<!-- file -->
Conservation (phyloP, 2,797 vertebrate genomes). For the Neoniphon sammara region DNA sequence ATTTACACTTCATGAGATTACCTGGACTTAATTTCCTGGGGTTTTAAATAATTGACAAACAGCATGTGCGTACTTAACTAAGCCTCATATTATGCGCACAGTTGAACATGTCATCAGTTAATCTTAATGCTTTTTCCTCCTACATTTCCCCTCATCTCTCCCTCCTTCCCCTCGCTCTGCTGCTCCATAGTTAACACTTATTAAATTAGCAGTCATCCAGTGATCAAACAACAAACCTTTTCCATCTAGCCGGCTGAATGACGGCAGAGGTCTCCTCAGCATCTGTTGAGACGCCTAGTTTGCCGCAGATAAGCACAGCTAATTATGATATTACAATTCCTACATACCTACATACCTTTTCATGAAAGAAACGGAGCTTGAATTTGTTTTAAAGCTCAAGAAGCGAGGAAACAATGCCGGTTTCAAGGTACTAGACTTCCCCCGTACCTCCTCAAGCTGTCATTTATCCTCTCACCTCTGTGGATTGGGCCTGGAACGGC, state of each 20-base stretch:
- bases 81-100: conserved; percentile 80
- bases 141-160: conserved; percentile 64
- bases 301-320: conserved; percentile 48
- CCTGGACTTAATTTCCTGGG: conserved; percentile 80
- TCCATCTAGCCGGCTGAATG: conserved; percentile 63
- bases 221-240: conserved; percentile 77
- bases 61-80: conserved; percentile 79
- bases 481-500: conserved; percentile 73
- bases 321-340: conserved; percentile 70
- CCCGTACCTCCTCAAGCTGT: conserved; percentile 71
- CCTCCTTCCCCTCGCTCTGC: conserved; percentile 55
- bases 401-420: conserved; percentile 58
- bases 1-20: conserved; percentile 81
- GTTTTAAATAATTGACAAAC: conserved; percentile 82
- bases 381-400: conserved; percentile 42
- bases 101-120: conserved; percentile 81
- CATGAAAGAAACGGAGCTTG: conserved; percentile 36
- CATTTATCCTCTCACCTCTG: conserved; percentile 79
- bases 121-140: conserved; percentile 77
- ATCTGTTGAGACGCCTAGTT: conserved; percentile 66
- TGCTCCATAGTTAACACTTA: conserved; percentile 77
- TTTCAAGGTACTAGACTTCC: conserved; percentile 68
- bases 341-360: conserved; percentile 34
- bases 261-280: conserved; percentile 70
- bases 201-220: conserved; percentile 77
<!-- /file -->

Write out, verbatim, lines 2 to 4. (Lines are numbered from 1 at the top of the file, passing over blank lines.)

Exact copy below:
- bases 81-100: conserved; percentile 80
- bases 141-160: conserved; percentile 64
- bases 301-320: conserved; percentile 48